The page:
Fort Thomas mission and vision

Fort Thomas mission and vision

Vision, mission statements a group project in Fort Thomas

Vision, mission statements a group project in Fort Thomas

By Jennifer Wohlleb
Staff Writer

It might seem like a strange source from which to draw inspiration, but Fort Thomas Independent Schools officials took a page from the television show Survivor to help rewrite the district’s mission statement.

They started with a group of 30, which was voted down to 15 to go on to the next meeting and then to nine for the final meeting.

Photo: Fort Thomas Independent school board Chairwoman Karen Allen, left, and district Assistant Superintendent Ginger Webb, answer questions following their presentation at KSBA's annual conference.

Superintendent Gene Kirchner said he laughed when Assistant Superintendent Ginger Webb first brought the concept to him, but said it worked out surprisingly well.

“You can't accomplish a lot when you have a whole lot of people in the room," he said during his district's workshop presentation at KSBA's annual conference in February. “You can gather a lot of feedback and get started, but at some point you have to narrow the focus and it takes a smaller group of people to get you to that finished product."

The district decided to tackle both its mission and its vision when it hired Kirchner in March 2012.

“I was part of the original mission and vision statement, which had been done in 1999,” said school board Chairwoman Karen Allen. “As a district, we really hadn't touched it; it sat on a shelf, it wasn't a living document, and so we really needed to look at revisiting that, trying to make it real, trying to make it alive in our district.”

Kirchner said the original had been done internally with very little stakeholder input, especially the district's Vision 2020 initiative, which he said seemed completely unrelated to the mission statement.

“Obviously, any organization functions most effectively, most efficiently, when you have alignment of all your actions, your decisions, your goals, vision," he said. "I wanted to make sure that we had that, that we were laser focused and that anyone in the district could articulate what it is that we are trying to accomplish. I think there is a much better understanding of what we’re about and what we aspire to be as a result of it.”

The first step was a meeting with all district administrators.

“At the same time we had a board retreat and shared with them our ideas and what we wanted to do," said Webb. "So really, the first step was meeting with leadership to make sure we were on the same page.”

Step 2 was getting input from all stakeholders. This was when the original group of 30 was brought together.

“We had board members, parents, community members, teachers, administrators, and one of the best decisions we made was to include students in this process,” Webb said. “We had five students who were juniors or seniors and I think they contributed so much to this process; it was fantastic.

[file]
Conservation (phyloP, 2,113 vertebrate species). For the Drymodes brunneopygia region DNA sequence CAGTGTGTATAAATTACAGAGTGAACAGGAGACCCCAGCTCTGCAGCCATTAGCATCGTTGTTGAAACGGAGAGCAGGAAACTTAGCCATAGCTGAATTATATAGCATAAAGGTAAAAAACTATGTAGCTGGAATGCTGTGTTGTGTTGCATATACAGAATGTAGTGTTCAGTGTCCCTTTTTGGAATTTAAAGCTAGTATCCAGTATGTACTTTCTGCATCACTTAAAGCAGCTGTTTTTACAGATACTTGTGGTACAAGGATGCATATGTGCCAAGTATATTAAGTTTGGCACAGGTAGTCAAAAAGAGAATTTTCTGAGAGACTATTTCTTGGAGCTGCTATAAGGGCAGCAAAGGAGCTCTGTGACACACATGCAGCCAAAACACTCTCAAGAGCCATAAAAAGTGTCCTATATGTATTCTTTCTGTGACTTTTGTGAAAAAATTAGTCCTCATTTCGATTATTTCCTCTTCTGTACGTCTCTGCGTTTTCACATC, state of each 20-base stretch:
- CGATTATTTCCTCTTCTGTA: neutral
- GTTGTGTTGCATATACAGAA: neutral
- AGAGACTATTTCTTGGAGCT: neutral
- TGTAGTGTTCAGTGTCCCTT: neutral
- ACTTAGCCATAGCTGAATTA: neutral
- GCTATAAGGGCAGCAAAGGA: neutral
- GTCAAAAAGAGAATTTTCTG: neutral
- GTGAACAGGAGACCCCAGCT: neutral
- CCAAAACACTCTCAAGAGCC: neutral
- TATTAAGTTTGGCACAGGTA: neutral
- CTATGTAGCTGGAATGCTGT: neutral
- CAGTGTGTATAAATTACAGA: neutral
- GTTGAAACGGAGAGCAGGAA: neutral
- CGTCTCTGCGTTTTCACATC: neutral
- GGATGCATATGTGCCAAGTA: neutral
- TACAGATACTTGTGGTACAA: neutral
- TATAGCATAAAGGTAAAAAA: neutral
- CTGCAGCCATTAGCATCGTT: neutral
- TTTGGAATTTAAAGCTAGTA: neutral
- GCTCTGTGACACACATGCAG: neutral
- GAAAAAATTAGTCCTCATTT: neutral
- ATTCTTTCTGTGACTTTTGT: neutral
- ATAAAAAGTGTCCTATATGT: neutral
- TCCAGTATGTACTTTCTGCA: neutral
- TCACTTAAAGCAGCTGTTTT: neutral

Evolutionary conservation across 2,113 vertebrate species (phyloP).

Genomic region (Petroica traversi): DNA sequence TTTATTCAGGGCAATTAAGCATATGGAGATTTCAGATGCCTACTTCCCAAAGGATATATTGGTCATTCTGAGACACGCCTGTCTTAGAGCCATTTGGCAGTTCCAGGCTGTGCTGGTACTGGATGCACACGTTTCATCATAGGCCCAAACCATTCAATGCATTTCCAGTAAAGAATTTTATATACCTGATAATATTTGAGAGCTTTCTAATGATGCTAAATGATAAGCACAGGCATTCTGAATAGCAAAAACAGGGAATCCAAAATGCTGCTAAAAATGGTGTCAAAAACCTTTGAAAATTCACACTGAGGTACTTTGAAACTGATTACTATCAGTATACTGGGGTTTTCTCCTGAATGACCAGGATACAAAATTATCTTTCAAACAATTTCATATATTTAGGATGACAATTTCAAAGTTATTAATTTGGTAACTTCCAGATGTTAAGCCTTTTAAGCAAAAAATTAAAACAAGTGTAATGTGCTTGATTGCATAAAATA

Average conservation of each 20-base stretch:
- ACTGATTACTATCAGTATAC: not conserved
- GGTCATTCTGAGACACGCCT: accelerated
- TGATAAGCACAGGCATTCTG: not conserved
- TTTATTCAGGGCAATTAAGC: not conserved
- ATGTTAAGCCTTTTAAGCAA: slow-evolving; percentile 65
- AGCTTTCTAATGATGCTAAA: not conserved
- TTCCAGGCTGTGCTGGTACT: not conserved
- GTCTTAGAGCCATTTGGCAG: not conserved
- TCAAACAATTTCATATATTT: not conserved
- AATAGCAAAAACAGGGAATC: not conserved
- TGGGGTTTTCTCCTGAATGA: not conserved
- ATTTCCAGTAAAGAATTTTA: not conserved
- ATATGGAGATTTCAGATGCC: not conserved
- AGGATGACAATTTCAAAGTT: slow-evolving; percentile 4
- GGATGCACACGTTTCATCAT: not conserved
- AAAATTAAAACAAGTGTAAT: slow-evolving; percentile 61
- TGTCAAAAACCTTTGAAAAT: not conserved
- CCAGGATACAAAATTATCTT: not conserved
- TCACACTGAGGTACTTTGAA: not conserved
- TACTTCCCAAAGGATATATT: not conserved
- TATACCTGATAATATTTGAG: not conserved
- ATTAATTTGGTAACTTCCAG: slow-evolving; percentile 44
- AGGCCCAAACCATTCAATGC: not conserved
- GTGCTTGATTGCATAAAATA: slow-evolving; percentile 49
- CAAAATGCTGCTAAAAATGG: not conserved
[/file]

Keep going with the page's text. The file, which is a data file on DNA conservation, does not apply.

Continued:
“At the end of that meeting ¬– they had been divided into six groups of five – they each had to pick three people to go on to the (third) meeting where we started to narrow the focus.”

While each group choose who would best represent the ideas they had discussed, Kirchner and Webb helped facilitate the process so representatives of each stakeholder group moved on to the next meeting.

“The process of selecting who went on was kind of interesting … there were (some) who really, really wanted to go on. So in each of those six groups, they had to discuss this and work this out, who carries our message forward to the next meeting,” Kirchner said.

At the third meeting, they were divided into three groups, each of which at the end of the discussion sent three people to the final meeting.

"We ended the process with nine people and us," Webb said, referring to herself and Kirchner. "Really, this was probably the most difficult part of the process; we took all of the work that we had done over those months as a group and really spent time wordsmithing it. We made sure every single word in the mission statement was exactly what we wanted it to be and taking the time to make sure every statement, every word in the vision statement said what we wanted them to say. And that's really hard, to get 11 people to agree on exactly the right word."

During the first meeting the groups looked at the existing mission statement and asked what it was missing. Webb said the following words and phrases popped up most often: continuous improvement, global community, good citizenship, lifelong learners, innovative, 21st century skills, critical/creative teaching, tradition. 

She said in discussing vision, they kept asking themselves what their school district would look like if they really lived their vision.

Once the group finalized the mission and vision, Kirchner said they sent the members to talk with Fort Thomas' staff, board members and all of the original committee members for additional feedback. A few small tweaks resulted.

Once the mission and vision were finalized, school officials branded it across the district.

"We wanted to make sure that we got that message out there and communicated that message, and that we continuously communicate that message as clearly and effectively as possible," Kirchner said. "And you see it everywhere."

Since adopting the new mission and vision, the district used them to help set goals for the 2013-14 school year.

“We're trying to anchor our decision-making process and our actions back to our mission and vision,” Kirchner said.

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